In today’s crowded and noisy business market, it’s never 100 percent clear why some startups have great leaders and others don’t. But Michael Glauser and Dan Holland of Utah State University’s Jon M. Huntsman School of Business and the Entrepreneur and Innovation Exchange have a pretty good idea.
For the past 20 years, they’ve been interviewing successful entrepreneurs about what made their businesses grow. The research team boiled those oral histories down to eight must-have entrepreneurial leadership behaviors—the common thread that connects the successful businesses.
We asked Glauser, who serves as executive director of the Jeffrey D. Clark Center for Entrepreneurship at Utah State University, to elaborate on five of the traits that successful entrepreneurs share.
So what does it take to launch a viable startup? The first step is being an expert on the industry in which you’re opening your business—the researchers call this “living in the boundary.”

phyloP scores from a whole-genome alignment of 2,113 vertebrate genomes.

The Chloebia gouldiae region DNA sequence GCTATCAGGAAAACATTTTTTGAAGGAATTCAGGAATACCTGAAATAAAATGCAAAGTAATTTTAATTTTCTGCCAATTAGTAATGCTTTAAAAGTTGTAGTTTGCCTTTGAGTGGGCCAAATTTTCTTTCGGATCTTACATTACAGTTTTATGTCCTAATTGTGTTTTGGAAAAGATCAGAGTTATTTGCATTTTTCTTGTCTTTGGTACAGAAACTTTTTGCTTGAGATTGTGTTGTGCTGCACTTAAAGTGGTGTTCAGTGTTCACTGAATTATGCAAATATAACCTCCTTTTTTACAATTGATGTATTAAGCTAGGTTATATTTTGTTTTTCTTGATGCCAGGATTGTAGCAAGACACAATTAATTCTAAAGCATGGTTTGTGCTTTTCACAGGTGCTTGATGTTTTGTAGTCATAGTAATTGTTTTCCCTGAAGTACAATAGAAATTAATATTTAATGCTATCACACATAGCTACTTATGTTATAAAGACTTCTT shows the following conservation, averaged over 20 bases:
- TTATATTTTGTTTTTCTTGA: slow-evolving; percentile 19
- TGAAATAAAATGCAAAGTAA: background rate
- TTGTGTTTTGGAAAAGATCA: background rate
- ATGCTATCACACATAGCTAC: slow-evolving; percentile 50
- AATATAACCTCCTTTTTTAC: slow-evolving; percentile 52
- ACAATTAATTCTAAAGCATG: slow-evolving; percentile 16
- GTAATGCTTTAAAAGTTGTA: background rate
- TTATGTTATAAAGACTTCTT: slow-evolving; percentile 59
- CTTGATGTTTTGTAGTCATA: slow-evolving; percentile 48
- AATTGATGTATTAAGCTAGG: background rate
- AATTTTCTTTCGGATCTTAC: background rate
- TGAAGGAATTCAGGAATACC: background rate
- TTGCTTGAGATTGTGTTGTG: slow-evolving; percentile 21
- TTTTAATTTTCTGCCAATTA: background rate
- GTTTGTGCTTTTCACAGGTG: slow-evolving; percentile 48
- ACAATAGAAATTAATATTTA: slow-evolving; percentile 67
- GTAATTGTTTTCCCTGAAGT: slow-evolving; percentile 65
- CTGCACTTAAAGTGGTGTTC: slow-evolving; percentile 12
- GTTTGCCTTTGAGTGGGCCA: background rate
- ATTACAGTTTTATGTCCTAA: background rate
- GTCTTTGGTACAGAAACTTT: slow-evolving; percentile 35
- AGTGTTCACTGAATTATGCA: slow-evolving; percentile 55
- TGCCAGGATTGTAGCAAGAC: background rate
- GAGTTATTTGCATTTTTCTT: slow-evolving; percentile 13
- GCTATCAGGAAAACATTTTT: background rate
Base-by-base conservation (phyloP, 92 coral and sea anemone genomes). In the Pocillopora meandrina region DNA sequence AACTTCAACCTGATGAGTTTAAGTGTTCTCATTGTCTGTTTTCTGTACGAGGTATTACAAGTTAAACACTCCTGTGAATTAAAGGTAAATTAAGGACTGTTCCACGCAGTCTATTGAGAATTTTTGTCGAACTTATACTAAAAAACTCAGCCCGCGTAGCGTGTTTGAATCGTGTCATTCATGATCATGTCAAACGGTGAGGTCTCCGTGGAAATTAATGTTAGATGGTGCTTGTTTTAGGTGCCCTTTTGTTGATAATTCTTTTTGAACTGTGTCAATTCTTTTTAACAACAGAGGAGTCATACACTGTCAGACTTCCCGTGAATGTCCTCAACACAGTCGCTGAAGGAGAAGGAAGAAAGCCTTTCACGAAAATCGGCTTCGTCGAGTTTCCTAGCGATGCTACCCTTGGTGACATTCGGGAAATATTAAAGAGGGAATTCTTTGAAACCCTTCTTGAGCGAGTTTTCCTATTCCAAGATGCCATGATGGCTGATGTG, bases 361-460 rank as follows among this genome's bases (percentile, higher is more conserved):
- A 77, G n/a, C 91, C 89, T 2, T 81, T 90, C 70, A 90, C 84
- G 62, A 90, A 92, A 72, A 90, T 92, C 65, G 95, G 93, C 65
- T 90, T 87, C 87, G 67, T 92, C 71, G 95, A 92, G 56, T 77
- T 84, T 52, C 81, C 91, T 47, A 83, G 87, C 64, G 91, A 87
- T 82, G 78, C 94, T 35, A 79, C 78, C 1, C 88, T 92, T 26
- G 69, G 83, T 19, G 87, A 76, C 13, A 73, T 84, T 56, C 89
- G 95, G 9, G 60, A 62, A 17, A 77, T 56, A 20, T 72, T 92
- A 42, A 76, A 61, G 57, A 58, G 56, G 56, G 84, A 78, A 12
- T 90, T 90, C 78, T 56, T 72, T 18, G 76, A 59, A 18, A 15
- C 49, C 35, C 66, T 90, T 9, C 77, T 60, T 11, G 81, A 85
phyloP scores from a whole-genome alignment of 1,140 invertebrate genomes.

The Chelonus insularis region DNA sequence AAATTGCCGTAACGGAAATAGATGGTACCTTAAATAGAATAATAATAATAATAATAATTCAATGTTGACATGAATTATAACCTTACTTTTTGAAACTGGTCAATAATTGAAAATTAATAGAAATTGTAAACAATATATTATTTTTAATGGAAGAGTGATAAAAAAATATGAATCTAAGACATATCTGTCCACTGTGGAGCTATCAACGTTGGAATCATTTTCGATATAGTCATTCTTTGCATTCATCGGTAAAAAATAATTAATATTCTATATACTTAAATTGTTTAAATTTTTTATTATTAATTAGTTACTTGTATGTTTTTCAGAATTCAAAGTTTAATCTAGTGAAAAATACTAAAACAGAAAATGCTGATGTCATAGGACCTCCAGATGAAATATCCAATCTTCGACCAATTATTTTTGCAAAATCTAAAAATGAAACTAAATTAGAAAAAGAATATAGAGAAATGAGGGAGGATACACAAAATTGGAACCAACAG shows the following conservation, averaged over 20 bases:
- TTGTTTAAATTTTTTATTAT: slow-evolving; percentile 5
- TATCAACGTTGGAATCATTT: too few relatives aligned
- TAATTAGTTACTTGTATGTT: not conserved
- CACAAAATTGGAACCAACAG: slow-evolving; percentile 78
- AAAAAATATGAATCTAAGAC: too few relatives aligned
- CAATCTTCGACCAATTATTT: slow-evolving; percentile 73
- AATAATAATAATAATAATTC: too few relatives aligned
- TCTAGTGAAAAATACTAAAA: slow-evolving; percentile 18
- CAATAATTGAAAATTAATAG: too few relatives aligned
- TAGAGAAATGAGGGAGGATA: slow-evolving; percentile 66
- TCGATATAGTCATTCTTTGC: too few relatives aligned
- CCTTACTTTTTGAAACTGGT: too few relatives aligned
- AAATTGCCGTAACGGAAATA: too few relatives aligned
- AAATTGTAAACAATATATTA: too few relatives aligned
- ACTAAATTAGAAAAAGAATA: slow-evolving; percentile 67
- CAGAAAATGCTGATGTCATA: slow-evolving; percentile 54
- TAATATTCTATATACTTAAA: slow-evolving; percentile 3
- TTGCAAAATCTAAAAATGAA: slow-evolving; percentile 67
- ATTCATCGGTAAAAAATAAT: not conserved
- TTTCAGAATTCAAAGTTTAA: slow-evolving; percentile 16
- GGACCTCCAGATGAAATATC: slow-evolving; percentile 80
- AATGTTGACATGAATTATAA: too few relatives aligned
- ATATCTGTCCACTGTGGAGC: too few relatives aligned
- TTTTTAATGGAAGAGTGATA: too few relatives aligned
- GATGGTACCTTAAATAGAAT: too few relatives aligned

But you don’t need to have worked in the industry, or even a related industry, to be an expert (although that can help), Glauser said to Rewire. A significant chunk of businesses—and successful ones, at that—are started by what he called “user entrepreneurs,” people who are experts in the industry from a consumer perspective, “familiar with the products, knew which ones worked and didn’t work and what was missing,” Glauser said. Creating a product or service that meets a need that’s not already being met—not creating a “me-too” product—is key for a business to be successful.